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Part Two-Burning Down a Town
Friday, May 01, 2015

If you haven’t read Part One of this blog, please go back and read that first as none of this will make any sense otherwise.

 Here’s the thing. We all have emotional kinetic hills. Picture this: Your boss has been all over you since you first walked in the door this morning for reasons that make no sense. Your boss obviously hates you. When you open your lunch, instead of the potato you were going to cook in the microwave, you see a peanut butter and jelly sandwich. You realize that you’ve sent your child to school with a raw potato and a stick of butter for lunch. You spend most of your lunch hour making frantic phone calls to ward off Child Protection Services. Traffic is awful on the way home. NPR is in the middle of pledge week.

 You finally make it home and drag yourself through the front door. Now, unbeknownst to you, your wife, for all kinds of different reasons, has had a similar day, and her current focus is on the fact that you haven’t mowed the grass in a timely manner. I’m sure you can see the problem.

 You have already been pushed up your emotional kinetic hill. Your wife’s tirade about the lawn is the sizzling hot Oxygen molecule that slams into you. You go over the hill, generating reaction products of loud noises and stomping feet. Your wife is at the top of her hill. She goes over with you and responds in kind. Voila, familial combustion.

 Let’s posit a different scenario. Your boss has praised you all day. Your boss loves you. Your wife has placed a note next to the cold potato promising enough future warmth to cook the potato and melt the butter. Traffic is light on the way home. “All Things Considered” has a riveting story about a child reunited with a lost puppy.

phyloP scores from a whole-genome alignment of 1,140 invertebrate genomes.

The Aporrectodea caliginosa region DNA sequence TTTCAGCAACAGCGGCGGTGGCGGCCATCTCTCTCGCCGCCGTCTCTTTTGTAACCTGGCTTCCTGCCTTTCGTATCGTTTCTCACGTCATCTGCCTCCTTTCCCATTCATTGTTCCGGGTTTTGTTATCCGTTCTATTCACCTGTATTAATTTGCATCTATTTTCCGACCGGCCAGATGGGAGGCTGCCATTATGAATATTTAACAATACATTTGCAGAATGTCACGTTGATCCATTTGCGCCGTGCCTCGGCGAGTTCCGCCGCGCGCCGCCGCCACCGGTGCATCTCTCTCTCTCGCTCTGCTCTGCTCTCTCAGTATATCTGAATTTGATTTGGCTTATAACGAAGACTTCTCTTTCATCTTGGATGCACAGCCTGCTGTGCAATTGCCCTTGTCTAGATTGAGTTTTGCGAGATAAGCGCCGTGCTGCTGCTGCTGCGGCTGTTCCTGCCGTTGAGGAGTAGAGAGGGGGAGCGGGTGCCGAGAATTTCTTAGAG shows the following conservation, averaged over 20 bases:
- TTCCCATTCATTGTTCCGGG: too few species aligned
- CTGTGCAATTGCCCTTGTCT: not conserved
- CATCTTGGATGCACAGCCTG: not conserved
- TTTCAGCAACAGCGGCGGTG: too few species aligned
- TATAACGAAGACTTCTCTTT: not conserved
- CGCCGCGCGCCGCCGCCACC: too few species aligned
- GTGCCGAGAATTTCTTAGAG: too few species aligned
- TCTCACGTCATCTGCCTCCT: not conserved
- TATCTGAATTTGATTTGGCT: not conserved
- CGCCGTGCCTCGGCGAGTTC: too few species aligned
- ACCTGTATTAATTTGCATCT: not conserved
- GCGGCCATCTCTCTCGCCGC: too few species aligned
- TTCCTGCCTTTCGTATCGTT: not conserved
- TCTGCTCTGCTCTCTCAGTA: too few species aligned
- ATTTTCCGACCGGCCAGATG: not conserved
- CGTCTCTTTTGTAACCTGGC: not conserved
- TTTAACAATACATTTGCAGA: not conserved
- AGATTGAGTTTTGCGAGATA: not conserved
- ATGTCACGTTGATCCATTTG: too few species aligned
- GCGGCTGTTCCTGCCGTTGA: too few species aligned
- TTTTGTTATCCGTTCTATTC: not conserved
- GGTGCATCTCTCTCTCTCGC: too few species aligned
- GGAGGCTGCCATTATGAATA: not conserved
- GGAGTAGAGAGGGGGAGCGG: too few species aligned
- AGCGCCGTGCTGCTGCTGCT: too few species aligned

You walk into the house and your wife jumps all over you about mowing the lawn. It’s a bit annoying, but you take it in stride and gather her in your arms, whispering in her ear, “I’m sorry you had a rough day. Would you like to go out for dinner after I mow the lawn?” Tears well up in her eyes and she sniffs a bit. “Okay,” she says.

 So here’s the next thing. Groups of people are exactly the same.

 The Department of Justice investigated the incidents at Ferguson, MO. Some news outlets emphasized the part of the report that found officer Darren Wilson innocent of any wrongdoing when he fatally shot Michael Brown. Other outlets emphasized a different section of the report. Here is a portion of the Table of Contents:

 IV. FERGUSON LAW ENFORCEMENT PRACTICES VIOLATE THE LAW AND UNDERMINE COMMUNITY TRUST, ESPECIALLY AMONG AFRICAN AMERICANS

A. Ferguson’s Police Practices

1. FPD Engages in a Pattern of Unconstitutional Stops and Arrests in Violation of the Fourth Amendment

2. FPD Engages in a Pattern of First Amendment Violations

3. FPD Engages in a Pattern of Excessive Force in Violation of the Fourth Amendment

 You can read the whole thing at: http://www.justice.gov/sites/default/files/opa/press-releases/attachments/2015/03/04/ferguson_police_department_report.pdf

 If we are willing to accept officer Darren Wilson’s innocence, and I think we must, then we must also accept the apparently well documented, long-standing practice of harassment by the Ferguson Police of the African American community.

 And here’s the last thing. Every time someone was pulled over unnecessarily, every time someone was provoked by the police, every single incident in which a citizen was treated with less than complete respect had the effect of pushing the communal emotional ball up that hill.

 Each individual action seems like a small thing, but over the years, while no one was watching, the temperature in Ferguson was rising, and there was no way to dissipate the heat. There was no one there to take them in their arms and tell them it was okay or to let them know that it would get better. Because it wasn’t okay, and it wasn’t going to get better.

 The killing of an unarmed civilian in broad daylight by a police officer is a large match to be sure, but the tree was hot. It should come as no surprise that the community burst into flames.

 Chemical reactions have tipping points. People and communities have tipping points also. Safety can only be achieved by cooling the reactants, but heat will not dissipate from an insulated or isolated vessel, and there is no way to avoid the random spark or the accelerated Oxygen molecule.

 It’s interesting, and I hope instructive, to draw parallels between reaction kinetics and social unrest, but I don’t want to over-intellectualize the horror of urban riots. Lives are destroyed, businesses are ruined and recovery can take decades. I only hope that this view of things may have given some perspective and context to the unrest we are seeing today. It would take a great deal of energy and a long time to heat up an entire tree. It takes many years to bring a community to the point of rebellion.


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